Canada’s broadcast regulator has decided not to punish Quebecor Inc. for pulling its TVA Sports signal from Bell TV screens last week as the first game of the NHL playoffs started.
Instead, the Canadian Radio-television and Telecommunications Commission late Thursday afternoon issued a mandatory order requiring the company to maintain its TVA Sports signal for Bell subscribers as a dispute continues between the two companies over the terms of carrying the channel. In a statement, CRTC chairperson Ian Scott called Quebecor’s actions “a serious violation of our regulations.”
The CRTC warned Quebecor to comply with its regulations repeatedly last week as well. However, a mandatory order is registered with the federal court – meaning it becomes a court order rather than simply a directive from the regulator. Violating those orders can result in consequences such as contempt of court proceedings, prosecution and fines.
At an urgent hearing called by the CRTC into the matter on Wednesday, the mandatory order was just one of the requests Bell made. Bell asked the regulator to either revoke Quebecor’s broadcast licence for TVA Sports entirely or to suspend it for the duration of the NHL playoffs, compelling the company to show games on its free-to-air TVA channel.
It asked that TVA be prevented from running ads during those games and that Quebecor be barred from running campaigns that “disparage” other TV providers. Bell also argued that as a result of pulling the signal last week, Quebecor should be fined the maximum $250,000 under the Broadcasting Act.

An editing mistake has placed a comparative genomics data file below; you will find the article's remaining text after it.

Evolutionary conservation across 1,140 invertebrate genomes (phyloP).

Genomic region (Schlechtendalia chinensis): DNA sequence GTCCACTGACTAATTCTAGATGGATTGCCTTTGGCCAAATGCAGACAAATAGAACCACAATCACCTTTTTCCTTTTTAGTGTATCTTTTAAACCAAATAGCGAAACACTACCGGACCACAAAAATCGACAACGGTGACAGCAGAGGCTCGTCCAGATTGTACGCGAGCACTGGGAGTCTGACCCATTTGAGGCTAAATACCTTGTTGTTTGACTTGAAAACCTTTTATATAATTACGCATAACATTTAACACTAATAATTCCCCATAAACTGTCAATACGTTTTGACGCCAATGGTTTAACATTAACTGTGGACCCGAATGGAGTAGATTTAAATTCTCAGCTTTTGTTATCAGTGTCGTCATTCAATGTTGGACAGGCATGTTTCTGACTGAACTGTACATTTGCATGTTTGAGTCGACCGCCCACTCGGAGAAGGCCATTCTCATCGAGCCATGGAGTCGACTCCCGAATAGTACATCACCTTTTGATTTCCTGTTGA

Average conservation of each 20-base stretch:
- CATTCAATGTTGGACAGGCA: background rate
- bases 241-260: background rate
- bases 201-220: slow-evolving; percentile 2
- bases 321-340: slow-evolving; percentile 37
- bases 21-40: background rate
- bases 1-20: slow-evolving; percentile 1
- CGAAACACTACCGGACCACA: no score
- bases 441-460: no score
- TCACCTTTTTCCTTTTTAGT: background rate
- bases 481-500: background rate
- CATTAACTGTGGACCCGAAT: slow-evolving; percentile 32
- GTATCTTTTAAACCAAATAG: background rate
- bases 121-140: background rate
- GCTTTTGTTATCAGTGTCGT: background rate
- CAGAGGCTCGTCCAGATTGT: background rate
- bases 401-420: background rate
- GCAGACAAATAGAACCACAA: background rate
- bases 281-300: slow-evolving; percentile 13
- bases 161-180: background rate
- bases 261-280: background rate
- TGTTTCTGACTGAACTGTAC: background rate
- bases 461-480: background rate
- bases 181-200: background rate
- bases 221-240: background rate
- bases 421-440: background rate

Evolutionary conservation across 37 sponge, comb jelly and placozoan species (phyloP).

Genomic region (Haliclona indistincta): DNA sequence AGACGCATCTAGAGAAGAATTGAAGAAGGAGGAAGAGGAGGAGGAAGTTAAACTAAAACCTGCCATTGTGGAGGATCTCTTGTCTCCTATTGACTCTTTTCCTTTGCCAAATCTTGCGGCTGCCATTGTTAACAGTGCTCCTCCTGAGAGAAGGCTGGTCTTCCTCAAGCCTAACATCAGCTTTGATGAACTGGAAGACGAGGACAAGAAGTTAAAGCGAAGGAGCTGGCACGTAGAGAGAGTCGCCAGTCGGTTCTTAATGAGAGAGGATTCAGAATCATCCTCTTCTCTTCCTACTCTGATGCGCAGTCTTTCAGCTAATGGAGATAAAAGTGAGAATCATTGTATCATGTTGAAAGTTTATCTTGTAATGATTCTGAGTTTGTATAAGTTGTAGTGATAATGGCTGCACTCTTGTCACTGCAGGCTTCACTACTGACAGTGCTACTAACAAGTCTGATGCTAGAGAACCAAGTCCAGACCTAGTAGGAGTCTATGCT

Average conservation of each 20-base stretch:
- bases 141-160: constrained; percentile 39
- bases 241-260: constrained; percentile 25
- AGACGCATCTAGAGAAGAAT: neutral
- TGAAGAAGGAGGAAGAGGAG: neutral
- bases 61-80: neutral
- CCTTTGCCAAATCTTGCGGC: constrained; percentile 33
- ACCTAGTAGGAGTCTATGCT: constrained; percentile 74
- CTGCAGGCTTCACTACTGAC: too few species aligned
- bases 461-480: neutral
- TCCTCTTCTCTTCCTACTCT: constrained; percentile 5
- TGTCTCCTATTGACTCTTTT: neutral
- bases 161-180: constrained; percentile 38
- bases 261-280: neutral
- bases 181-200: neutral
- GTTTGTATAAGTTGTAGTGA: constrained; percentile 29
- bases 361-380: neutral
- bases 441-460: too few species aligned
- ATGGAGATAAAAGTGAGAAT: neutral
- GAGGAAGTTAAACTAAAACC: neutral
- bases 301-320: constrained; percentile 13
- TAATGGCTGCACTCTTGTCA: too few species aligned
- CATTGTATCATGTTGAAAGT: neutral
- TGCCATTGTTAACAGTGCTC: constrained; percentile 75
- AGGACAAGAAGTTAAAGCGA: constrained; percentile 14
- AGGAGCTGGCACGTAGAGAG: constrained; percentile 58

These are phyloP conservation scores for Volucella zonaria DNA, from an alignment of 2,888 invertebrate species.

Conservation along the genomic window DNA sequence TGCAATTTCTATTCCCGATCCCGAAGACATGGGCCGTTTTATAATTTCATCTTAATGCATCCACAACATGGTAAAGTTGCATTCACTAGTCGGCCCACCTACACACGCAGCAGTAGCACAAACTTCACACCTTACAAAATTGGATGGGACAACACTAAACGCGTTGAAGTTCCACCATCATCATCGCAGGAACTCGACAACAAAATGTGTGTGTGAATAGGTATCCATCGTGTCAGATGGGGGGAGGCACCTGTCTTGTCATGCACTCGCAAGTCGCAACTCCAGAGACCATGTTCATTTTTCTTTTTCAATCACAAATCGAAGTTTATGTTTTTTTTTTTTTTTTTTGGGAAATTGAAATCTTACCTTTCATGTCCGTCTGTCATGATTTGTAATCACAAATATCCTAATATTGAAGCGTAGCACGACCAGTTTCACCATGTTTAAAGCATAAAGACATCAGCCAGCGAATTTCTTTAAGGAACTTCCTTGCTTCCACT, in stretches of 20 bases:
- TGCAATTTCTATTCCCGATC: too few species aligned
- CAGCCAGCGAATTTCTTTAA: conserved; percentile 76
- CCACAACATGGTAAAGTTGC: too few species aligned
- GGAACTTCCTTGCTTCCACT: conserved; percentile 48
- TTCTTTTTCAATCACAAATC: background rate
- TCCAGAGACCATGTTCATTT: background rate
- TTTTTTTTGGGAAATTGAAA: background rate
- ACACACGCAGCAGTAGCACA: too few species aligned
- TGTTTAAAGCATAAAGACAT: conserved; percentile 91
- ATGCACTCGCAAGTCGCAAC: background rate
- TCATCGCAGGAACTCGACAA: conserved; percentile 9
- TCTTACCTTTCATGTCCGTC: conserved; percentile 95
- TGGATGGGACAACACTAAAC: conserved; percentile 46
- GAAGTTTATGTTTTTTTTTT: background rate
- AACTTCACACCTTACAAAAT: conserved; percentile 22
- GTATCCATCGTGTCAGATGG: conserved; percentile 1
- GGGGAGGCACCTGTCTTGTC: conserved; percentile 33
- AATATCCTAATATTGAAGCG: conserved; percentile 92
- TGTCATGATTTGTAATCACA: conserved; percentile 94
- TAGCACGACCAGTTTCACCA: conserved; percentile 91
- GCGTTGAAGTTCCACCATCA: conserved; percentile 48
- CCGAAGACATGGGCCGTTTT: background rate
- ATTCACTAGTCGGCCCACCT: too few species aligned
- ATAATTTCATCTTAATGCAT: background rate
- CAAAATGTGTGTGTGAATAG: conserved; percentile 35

Those other requests were not granted on Thursday, but the CRTC warned that if Quebecor pulls the signal again, it would automatically suspend the TVA Sports licence until the dispute is resolved. Broadcasting without a licence can lead to penalties of $200,000 a day.
Bell said in a statement that it welcomed the CRTC’s decision.
Quebecor said in a statement Thursday evening that it would abide by the CRTC’s decision. The company added it would “assess its legal options and notes that the legality of the CRTC’s intervention is a subject of debate.”
At the Wednesday hearing, Quebecor chief executive Pierre Karl Péladeau said a suspension of its licence would risk leading to the demise of the channel.
“We have made it clear to TVA Group that we will take all necessary actions to put an end to this unfair practice,” Mr. Scott said in the statement. “Holding a licence is a privilege, not a right. With privileges come certain obligations, and we expect TVA Group to fulfill these obligations.”
According to Bell, more than 400,000 Bell TV viewers tried to tune into the first game of the NHL playoffs on TVA Sports on April 10.
Quebecor said it had “no choice” but to take the action in order to defend the value of its specialty channels.
The companies’ last agreement for Bell to carry the channel expired in 2016, according to Bell, and negotiations have been continuing. Under federal rules, broadcasters and distributors are not permitted to deny service by pulling a channel’s signal off air during a dispute.
The companies have been unable to agree on the terms for Bell to carry TVA Sports. Quebecor has said it deserves to be paid more for the channel and to be carried in Bell’s most popular TV package, where Bell has placed its own French-language sports channel, RDS. Bell has said Quebecor is asking for higher fees than its own cable service, Videotron, pays for RDS.
The fight came to a head last week when Quebecor launched a public relations campaign accusing Bell of “unsportsmanlike conduct” and threatening to pull the signal. After the company followed through on the threat, Bell successfully filed for an injunction from the Quebec Superior Court requiring that the signal be restored.
The channel returned to Bell screens last Friday evening, but the injunction was set to expire on April 23, leading Bell to ask the CRTC for a mandatory order that would maintain the signal after that date.
At the hearing on Wednesday, Mr. Péladeau argued that broadcasters are disadvantaged by a system in which they have no negotiating leverage; that the fees paid for specialty channels should be “rebalanced”; and that the broadcast regulatory system in Canada is “broken.”